RaveThe Wall Street JournalIn April Justice Breyer spoke from a lectern to a Zoom audience, and now his speech is preserved in book form. Those wishing to know Justice Breyer’s thoughts can choose either to read the book or to watch the two-hour speech on YouTube. You’d feel edified in doing either ... Justice Breyer walks a tricky tightrope in arguing that it’s \'wrong to think of the Court as a political institution.\' Without quite solving that paradox, Justice Breyer has given us an important document on American civics. He knows that Americans must foster a sense of mutual trust, which requires both understanding and engagement.
RaveThe Wall Street JournalAll the conflict and commotion...is wonderfully told ... [and] vividly clear ... For a tale of lexicographic intrigue, Mr. Martin’s book is unexcelled—and the narrative moves briskly.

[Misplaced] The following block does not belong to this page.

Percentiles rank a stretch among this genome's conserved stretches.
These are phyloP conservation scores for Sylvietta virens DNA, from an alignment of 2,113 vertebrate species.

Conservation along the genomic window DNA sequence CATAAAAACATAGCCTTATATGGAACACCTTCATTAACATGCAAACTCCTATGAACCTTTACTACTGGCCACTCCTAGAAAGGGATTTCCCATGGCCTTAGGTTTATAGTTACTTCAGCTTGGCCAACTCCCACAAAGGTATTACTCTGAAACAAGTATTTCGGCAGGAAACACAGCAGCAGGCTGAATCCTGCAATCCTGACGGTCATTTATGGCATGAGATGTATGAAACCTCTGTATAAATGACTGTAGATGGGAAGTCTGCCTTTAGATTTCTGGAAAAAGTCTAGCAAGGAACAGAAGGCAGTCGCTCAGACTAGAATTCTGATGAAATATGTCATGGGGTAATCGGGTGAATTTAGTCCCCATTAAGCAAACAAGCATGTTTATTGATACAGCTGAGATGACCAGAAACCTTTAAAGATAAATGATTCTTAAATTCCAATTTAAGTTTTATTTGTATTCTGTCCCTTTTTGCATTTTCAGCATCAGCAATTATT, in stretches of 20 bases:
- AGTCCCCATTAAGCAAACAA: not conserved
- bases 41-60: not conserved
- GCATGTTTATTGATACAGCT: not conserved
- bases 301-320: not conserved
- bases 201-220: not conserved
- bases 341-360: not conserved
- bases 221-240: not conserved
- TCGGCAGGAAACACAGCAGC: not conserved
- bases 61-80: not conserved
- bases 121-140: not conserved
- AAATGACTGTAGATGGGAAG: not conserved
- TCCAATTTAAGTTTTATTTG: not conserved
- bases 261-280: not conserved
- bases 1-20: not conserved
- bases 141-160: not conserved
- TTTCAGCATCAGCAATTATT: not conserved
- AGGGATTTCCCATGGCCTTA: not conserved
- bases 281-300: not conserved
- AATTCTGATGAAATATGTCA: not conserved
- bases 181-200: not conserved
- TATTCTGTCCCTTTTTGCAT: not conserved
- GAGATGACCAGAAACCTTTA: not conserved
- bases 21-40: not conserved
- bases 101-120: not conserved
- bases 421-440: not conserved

Jane Sherron de Hart
PositiveThe Wall Street Journal\"... [an] engaging and admiring biography ... Naturally, a good deal of Ms. De Hart’s narrative concerns Justice Ginsburg’s jurisprudence, with the author dissecting Supreme Court cases as wins and losses from her subject’s point of view. Those who champion Justice Ginsburg’s nontextualist approach to decision making—emphasizing broad statutory purposes and policy consequences over literal text and consistent tradition—will find the explanations satisfying; others may find them somewhat tendentious.\